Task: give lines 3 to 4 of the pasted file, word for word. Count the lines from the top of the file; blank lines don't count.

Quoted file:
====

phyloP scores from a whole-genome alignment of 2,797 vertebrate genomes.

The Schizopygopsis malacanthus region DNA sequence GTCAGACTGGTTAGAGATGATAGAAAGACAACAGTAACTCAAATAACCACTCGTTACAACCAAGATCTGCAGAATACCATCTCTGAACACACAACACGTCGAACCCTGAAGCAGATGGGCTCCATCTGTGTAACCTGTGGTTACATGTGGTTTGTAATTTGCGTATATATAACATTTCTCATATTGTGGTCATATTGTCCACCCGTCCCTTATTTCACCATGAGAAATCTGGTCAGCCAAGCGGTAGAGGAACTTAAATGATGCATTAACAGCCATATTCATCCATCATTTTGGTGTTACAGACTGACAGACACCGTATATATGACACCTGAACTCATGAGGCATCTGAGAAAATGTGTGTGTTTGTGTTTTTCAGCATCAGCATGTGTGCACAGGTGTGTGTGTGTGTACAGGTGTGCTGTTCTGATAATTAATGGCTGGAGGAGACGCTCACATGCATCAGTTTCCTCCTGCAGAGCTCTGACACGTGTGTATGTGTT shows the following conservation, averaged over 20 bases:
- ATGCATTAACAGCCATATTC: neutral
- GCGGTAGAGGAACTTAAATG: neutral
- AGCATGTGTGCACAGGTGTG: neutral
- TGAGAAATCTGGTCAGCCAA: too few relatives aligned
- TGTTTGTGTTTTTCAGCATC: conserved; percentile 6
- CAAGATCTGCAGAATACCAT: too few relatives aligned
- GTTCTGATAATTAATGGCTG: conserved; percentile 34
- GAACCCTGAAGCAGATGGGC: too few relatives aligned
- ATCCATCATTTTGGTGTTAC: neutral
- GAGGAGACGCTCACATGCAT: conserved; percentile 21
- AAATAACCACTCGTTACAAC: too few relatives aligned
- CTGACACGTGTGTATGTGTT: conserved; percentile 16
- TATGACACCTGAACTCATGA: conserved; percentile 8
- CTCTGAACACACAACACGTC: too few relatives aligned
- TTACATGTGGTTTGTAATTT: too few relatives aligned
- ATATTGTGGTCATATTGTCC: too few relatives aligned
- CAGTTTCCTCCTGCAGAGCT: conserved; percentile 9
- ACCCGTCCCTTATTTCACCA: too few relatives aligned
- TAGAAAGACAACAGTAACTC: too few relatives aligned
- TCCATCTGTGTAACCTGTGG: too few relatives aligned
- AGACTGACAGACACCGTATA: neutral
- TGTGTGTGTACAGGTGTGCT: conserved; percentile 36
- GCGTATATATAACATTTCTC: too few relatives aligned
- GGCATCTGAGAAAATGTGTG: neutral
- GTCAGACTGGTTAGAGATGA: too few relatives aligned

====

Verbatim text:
- ATGCATTAACAGCCATATTC: neutral
- GCGGTAGAGGAACTTAAATG: neutral